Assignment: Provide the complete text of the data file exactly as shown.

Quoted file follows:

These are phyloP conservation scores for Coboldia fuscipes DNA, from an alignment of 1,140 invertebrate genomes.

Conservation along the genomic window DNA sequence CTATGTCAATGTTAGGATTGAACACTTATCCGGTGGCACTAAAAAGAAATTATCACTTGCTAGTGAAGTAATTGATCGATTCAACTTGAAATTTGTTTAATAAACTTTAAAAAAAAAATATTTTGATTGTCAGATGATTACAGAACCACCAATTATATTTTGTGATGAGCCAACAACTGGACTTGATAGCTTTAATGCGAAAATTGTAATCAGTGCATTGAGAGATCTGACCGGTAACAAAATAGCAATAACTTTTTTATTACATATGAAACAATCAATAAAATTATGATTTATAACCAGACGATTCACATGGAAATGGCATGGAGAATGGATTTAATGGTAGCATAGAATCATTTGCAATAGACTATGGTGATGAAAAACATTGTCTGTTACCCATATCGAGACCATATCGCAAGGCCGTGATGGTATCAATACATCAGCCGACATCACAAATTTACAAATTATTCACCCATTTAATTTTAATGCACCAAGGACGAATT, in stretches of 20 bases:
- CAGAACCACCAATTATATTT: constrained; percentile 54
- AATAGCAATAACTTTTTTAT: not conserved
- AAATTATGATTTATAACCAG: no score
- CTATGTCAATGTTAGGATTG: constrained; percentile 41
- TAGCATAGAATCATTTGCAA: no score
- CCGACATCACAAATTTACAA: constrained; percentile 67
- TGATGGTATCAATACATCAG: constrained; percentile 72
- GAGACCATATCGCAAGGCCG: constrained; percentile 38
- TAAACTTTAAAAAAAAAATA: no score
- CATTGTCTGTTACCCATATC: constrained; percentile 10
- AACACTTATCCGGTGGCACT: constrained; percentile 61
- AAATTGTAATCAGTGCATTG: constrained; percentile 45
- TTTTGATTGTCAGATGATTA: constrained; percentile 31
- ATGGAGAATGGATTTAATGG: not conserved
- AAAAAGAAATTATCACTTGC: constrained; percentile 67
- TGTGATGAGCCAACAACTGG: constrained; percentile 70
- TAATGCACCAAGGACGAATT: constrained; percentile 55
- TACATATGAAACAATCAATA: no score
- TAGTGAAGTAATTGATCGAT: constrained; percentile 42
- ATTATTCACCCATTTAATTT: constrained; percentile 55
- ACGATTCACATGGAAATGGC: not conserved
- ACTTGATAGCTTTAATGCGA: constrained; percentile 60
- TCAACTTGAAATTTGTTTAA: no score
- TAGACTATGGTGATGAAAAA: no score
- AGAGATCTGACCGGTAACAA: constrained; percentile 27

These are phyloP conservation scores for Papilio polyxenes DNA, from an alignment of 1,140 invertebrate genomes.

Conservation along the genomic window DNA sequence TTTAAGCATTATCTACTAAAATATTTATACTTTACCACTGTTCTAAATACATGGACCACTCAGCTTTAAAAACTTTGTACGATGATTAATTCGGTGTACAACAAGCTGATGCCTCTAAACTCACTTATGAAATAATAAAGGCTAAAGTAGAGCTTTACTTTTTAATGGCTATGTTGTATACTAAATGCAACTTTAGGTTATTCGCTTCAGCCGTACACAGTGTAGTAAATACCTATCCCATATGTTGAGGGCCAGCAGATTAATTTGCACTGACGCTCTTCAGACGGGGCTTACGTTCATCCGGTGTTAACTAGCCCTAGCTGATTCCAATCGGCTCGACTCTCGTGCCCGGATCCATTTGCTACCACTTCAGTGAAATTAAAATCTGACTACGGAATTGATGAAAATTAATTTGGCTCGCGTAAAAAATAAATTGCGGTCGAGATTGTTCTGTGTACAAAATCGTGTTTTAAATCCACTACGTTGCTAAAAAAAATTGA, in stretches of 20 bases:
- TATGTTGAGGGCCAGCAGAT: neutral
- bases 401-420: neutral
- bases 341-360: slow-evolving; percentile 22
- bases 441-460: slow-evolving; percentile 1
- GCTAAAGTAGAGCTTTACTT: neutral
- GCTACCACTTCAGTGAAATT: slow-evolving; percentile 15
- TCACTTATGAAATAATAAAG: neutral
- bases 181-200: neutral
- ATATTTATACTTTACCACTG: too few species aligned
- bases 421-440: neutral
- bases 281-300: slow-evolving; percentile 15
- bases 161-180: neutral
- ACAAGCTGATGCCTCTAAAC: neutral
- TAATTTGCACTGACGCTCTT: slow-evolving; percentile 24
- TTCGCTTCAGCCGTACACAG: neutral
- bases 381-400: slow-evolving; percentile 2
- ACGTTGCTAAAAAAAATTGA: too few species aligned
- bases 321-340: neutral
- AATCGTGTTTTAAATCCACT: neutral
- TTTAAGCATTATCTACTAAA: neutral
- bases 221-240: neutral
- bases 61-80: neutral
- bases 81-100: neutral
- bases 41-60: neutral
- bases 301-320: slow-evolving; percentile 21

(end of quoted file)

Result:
These are phyloP conservation scores for Coboldia fuscipes DNA, from an alignment of 1,140 invertebrate genomes.

Conservation along the genomic window DNA sequence CTATGTCAATGTTAGGATTGAACACTTATCCGGTGGCACTAAAAAGAAATTATCACTTGCTAGTGAAGTAATTGATCGATTCAACTTGAAATTTGTTTAATAAACTTTAAAAAAAAAATATTTTGATTGTCAGATGATTACAGAACCACCAATTATATTTTGTGATGAGCCAACAACTGGACTTGATAGCTTTAATGCGAAAATTGTAATCAGTGCATTGAGAGATCTGACCGGTAACAAAATAGCAATAACTTTTTTATTACATATGAAACAATCAATAAAATTATGATTTATAACCAGACGATTCACATGGAAATGGCATGGAGAATGGATTTAATGGTAGCATAGAATCATTTGCAATAGACTATGGTGATGAAAAACATTGTCTGTTACCCATATCGAGACCATATCGCAAGGCCGTGATGGTATCAATACATCAGCCGACATCACAAATTTACAAATTATTCACCCATTTAATTTTAATGCACCAAGGACGAATT, in stretches of 20 bases:
- CAGAACCACCAATTATATTT: constrained; percentile 54
- AATAGCAATAACTTTTTTAT: not conserved
- AAATTATGATTTATAACCAG: no score
- CTATGTCAATGTTAGGATTG: constrained; percentile 41
- TAGCATAGAATCATTTGCAA: no score
- CCGACATCACAAATTTACAA: constrained; percentile 67
- TGATGGTATCAATACATCAG: constrained; percentile 72
- GAGACCATATCGCAAGGCCG: constrained; percentile 38
- TAAACTTTAAAAAAAAAATA: no score
- CATTGTCTGTTACCCATATC: constrained; percentile 10
- AACACTTATCCGGTGGCACT: constrained; percentile 61
- AAATTGTAATCAGTGCATTG: constrained; percentile 45
- TTTTGATTGTCAGATGATTA: constrained; percentile 31
- ATGGAGAATGGATTTAATGG: not conserved
- AAAAAGAAATTATCACTTGC: constrained; percentile 67
- TGTGATGAGCCAACAACTGG: constrained; percentile 70
- TAATGCACCAAGGACGAATT: constrained; percentile 55
- TACATATGAAACAATCAATA: no score
- TAGTGAAGTAATTGATCGAT: constrained; percentile 42
- ATTATTCACCCATTTAATTT: constrained; percentile 55
- ACGATTCACATGGAAATGGC: not conserved
- ACTTGATAGCTTTAATGCGA: constrained; percentile 60
- TCAACTTGAAATTTGTTTAA: no score
- TAGACTATGGTGATGAAAAA: no score
- AGAGATCTGACCGGTAACAA: constrained; percentile 27

These are phyloP conservation scores for Papilio polyxenes DNA, from an alignment of 1,140 invertebrate genomes.

Conservation along the genomic window DNA sequence TTTAAGCATTATCTACTAAAATATTTATACTTTACCACTGTTCTAAATACATGGACCACTCAGCTTTAAAAACTTTGTACGATGATTAATTCGGTGTACAACAAGCTGATGCCTCTAAACTCACTTATGAAATAATAAAGGCTAAAGTAGAGCTTTACTTTTTAATGGCTATGTTGTATACTAAATGCAACTTTAGGTTATTCGCTTCAGCCGTACACAGTGTAGTAAATACCTATCCCATATGTTGAGGGCCAGCAGATTAATTTGCACTGACGCTCTTCAGACGGGGCTTACGTTCATCCGGTGTTAACTAGCCCTAGCTGATTCCAATCGGCTCGACTCTCGTGCCCGGATCCATTTGCTACCACTTCAGTGAAATTAAAATCTGACTACGGAATTGATGAAAATTAATTTGGCTCGCGTAAAAAATAAATTGCGGTCGAGATTGTTCTGTGTACAAAATCGTGTTTTAAATCCACTACGTTGCTAAAAAAAATTGA, in stretches of 20 bases:
- TATGTTGAGGGCCAGCAGAT: neutral
- bases 401-420: neutral
- bases 341-360: slow-evolving; percentile 22
- bases 441-460: slow-evolving; percentile 1
- GCTAAAGTAGAGCTTTACTT: neutral
- GCTACCACTTCAGTGAAATT: slow-evolving; percentile 15
- TCACTTATGAAATAATAAAG: neutral
- bases 181-200: neutral
- ATATTTATACTTTACCACTG: too few species aligned
- bases 421-440: neutral
- bases 281-300: slow-evolving; percentile 15
- bases 161-180: neutral
- ACAAGCTGATGCCTCTAAAC: neutral
- TAATTTGCACTGACGCTCTT: slow-evolving; percentile 24
- TTCGCTTCAGCCGTACACAG: neutral
- bases 381-400: slow-evolving; percentile 2
- ACGTTGCTAAAAAAAATTGA: too few species aligned
- bases 321-340: neutral
- AATCGTGTTTTAAATCCACT: neutral
- TTTAAGCATTATCTACTAAA: neutral
- bases 221-240: neutral
- bases 61-80: neutral
- bases 81-100: neutral
- bases 41-60: neutral
- bases 301-320: slow-evolving; percentile 21